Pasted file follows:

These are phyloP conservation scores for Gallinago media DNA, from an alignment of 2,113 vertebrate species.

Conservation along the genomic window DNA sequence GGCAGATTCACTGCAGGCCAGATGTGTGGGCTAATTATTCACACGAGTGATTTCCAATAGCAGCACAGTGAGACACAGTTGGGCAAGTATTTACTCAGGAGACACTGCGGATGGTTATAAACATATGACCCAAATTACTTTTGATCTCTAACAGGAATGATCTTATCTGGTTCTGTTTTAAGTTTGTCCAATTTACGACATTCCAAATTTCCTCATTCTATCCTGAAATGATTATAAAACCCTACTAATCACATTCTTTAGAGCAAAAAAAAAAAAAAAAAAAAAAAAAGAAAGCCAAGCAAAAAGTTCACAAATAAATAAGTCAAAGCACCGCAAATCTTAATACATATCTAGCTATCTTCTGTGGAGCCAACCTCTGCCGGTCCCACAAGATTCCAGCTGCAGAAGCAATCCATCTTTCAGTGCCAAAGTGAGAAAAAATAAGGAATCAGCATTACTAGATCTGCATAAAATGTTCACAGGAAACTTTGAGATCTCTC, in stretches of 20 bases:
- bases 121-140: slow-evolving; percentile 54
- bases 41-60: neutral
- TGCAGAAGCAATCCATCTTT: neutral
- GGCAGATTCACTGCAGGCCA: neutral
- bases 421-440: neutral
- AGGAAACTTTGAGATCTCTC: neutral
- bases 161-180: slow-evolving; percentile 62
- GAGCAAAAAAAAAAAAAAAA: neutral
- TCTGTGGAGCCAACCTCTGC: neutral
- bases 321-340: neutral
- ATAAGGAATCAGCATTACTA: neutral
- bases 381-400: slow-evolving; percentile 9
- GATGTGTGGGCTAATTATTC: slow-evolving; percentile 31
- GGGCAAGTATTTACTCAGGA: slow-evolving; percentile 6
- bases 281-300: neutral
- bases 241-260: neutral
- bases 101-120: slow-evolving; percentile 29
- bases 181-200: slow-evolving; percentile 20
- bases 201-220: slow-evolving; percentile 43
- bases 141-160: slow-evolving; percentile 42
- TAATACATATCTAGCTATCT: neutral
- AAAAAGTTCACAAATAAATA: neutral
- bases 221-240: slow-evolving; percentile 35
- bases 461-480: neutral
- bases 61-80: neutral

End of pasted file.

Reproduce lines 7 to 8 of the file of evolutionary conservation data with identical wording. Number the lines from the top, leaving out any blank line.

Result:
- bases 421-440: neutral
- AGGAAACTTTGAGATCTCTC: neutral